- @goldendog of the Teen Review Board at the Hamilton Public Library

Oct 17, 2017

What a wonderful combination of loss, laughs and love- a very real life teenage story! I loved the book.

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Add Age Suitability
Sep 21, 2018

Hallieisabookworm thinks this title is suitable for 14 years and over

Jan 05, 2018

AliciaMochi thinks this title is suitable for 12 years and over


Add Notices
Sep 21, 2018

Sexual Content: No sexual content. Just texting friend that she had sex.

Sep 21, 2018

Coarse Language: Swear words are in the story, word like "S**t" or "F*g" included.


Add a Quote
Sep 21, 2018

Me: Tell me three things I don't know about you. You know,
besides your name and, well everything else.
SN: ok. (1) I make a killer grilled cheese. (2) if you met
me even a year ago, I was a totally different person.
(3)...I don't know, may keep this one to myself.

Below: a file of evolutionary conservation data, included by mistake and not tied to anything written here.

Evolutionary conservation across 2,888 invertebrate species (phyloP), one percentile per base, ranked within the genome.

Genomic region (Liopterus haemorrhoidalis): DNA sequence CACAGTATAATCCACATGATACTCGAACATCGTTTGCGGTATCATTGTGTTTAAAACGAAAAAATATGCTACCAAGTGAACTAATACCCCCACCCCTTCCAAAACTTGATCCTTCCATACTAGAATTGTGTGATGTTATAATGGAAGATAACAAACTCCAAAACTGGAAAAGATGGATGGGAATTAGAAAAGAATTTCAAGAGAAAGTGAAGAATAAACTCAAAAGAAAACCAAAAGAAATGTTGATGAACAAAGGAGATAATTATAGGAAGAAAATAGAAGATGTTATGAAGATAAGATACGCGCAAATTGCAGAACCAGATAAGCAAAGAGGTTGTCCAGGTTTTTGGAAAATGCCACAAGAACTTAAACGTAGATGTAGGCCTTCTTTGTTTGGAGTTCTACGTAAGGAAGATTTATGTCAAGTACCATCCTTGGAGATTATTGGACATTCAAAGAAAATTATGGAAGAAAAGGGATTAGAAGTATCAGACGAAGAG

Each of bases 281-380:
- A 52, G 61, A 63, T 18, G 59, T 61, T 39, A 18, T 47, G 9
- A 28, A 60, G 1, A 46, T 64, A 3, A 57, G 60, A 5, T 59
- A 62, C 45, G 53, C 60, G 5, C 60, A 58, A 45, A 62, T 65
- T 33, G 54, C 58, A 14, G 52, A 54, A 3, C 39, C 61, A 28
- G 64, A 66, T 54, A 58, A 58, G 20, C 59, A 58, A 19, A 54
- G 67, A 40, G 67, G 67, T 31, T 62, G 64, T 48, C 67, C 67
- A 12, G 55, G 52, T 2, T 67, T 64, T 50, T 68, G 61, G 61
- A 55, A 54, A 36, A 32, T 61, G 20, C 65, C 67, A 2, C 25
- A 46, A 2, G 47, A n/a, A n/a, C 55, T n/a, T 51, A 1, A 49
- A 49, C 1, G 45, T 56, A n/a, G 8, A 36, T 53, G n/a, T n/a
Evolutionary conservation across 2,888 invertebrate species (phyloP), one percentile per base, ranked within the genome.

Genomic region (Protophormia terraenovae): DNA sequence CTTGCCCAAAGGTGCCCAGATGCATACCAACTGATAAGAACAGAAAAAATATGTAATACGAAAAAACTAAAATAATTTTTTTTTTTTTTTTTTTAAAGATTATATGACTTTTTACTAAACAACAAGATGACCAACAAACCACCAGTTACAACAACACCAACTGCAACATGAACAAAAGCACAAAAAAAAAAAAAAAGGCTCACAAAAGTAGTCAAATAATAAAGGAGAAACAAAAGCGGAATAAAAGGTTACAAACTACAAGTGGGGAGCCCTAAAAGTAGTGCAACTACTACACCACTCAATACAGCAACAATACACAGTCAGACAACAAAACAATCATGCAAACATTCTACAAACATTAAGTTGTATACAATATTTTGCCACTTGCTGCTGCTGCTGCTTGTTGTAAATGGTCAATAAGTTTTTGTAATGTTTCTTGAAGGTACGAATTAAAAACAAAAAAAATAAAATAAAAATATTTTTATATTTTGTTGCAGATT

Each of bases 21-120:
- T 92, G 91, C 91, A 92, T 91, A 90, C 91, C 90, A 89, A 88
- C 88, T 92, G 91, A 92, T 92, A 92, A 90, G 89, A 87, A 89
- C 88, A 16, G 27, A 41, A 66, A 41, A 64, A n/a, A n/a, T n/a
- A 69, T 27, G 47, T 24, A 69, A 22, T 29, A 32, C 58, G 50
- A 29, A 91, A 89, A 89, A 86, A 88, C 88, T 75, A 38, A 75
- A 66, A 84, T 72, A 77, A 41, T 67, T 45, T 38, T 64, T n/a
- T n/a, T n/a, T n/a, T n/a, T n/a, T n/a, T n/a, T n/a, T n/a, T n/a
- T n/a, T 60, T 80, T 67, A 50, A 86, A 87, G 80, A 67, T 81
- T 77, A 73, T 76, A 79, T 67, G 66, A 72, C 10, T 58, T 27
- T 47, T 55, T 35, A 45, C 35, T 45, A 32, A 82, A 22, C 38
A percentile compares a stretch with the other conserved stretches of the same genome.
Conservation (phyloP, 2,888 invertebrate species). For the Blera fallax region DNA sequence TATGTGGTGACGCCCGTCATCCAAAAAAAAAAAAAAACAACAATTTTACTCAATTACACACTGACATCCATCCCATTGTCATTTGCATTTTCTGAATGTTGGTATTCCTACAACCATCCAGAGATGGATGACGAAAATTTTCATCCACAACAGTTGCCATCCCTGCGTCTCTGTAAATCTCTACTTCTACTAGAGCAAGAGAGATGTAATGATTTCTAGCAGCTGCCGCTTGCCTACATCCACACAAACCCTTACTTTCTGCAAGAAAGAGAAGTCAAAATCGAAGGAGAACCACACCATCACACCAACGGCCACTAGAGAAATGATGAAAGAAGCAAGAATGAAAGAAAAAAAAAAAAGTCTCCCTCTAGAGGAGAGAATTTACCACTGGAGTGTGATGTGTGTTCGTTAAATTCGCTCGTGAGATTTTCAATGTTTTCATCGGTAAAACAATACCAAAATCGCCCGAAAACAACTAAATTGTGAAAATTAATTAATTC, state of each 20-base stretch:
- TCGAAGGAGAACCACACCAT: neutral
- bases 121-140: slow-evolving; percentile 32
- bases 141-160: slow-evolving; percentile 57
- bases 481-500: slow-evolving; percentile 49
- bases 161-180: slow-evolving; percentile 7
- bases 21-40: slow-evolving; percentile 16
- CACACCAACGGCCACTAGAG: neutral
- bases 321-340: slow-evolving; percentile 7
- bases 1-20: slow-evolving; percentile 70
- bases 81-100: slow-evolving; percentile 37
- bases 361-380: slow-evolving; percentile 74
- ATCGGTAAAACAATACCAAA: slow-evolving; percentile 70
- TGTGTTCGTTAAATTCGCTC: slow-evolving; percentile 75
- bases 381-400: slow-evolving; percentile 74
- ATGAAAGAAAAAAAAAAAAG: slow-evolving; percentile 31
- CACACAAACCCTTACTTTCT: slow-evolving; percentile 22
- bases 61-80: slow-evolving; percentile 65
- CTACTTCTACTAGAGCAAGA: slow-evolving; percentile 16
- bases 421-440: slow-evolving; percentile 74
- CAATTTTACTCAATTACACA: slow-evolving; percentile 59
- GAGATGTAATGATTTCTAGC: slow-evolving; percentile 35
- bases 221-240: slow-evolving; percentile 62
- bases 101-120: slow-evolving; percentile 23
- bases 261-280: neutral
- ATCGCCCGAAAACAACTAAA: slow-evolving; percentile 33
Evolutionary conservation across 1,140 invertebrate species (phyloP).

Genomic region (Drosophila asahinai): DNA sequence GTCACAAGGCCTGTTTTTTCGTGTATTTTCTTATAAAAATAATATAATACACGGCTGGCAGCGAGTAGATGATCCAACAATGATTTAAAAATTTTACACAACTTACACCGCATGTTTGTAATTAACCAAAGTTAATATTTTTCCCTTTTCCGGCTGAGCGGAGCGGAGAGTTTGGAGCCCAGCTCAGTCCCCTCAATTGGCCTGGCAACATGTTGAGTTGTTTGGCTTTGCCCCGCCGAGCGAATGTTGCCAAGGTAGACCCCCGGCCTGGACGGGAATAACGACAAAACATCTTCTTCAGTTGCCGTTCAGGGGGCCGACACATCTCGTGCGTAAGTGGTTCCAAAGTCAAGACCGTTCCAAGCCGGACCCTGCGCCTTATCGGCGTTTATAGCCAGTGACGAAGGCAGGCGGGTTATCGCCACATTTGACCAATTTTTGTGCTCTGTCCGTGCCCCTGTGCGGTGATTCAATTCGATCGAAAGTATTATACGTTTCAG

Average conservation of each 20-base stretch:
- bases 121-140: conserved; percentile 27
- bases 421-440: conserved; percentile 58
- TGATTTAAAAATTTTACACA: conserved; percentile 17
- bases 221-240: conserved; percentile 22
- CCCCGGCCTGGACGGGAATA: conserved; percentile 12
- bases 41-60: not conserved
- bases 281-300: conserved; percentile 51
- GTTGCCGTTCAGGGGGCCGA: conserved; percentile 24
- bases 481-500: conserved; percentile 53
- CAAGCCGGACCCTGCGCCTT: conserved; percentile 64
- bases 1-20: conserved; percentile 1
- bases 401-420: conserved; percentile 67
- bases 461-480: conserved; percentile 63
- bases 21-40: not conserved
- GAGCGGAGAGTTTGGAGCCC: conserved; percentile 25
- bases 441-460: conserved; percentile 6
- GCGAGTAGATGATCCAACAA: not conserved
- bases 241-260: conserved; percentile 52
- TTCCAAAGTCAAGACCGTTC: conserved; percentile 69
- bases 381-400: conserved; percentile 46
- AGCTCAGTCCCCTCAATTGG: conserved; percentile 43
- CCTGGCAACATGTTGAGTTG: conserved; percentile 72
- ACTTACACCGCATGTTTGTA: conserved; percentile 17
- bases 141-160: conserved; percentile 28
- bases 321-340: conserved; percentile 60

Me: Come on. You keep everything to yourself.
SN: (3) I like you.
Me: (3) I like you too.

Jan 28, 2017

“Perfect days are for people with small, realizable dreams. Or maybe for all of us, they just happen in retrospect; they're only now perfect because they contain something irrevocably and irretrievably lost.”


Add a Summary
Sep 21, 2018

When 16 year old Jessie movies to California with her dad, everything changes. New home, new school, new step-mom, new annoying step-brother, and no friends. She left her whole life behind, including her best friend, childhood home, and her mom. (Dead) Then she starts school and struggles from being bullied. She receives an anonymous email from someone who refers him//her self to as Somebody nobody.(She calls SN) They become friends not in person but on device. What if the person you need the most is someone you've never met?